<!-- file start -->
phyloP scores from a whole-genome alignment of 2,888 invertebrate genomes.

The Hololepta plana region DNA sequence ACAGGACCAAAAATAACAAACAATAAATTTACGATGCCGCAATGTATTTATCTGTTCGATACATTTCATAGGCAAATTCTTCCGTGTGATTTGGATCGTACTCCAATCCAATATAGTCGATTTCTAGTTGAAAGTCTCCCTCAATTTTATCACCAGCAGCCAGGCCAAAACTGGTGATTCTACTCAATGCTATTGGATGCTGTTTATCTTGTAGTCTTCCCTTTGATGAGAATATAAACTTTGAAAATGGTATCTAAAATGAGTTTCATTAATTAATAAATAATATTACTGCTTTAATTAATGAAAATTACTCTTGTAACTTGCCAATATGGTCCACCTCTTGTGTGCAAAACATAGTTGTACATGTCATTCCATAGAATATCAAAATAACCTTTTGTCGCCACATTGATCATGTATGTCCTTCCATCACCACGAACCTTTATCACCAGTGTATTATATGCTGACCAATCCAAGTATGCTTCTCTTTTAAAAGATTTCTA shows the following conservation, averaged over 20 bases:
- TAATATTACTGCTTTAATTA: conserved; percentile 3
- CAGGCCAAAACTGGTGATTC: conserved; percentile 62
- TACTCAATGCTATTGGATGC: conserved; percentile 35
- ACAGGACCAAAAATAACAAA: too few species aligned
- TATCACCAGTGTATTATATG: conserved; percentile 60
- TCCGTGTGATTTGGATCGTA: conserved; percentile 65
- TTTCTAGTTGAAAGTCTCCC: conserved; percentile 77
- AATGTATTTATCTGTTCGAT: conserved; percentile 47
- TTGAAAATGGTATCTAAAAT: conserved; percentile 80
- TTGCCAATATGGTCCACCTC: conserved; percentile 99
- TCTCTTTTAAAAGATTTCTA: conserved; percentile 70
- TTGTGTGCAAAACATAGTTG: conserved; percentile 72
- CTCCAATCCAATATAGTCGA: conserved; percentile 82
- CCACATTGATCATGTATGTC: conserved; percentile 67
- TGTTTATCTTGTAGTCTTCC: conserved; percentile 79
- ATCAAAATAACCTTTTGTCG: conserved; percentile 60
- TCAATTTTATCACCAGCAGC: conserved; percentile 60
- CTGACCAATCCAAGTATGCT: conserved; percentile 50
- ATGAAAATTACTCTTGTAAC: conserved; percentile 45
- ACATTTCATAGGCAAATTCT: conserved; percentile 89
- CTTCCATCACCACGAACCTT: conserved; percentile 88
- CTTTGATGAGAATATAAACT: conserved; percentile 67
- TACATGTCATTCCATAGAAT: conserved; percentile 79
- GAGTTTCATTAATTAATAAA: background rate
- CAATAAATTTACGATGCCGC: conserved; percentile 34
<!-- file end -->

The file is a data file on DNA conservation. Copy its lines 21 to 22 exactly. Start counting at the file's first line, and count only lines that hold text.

- ATGAAAATTACTCTTGTAAC: conserved; percentile 45
- ACATTTCATAGGCAAATTCT: conserved; percentile 89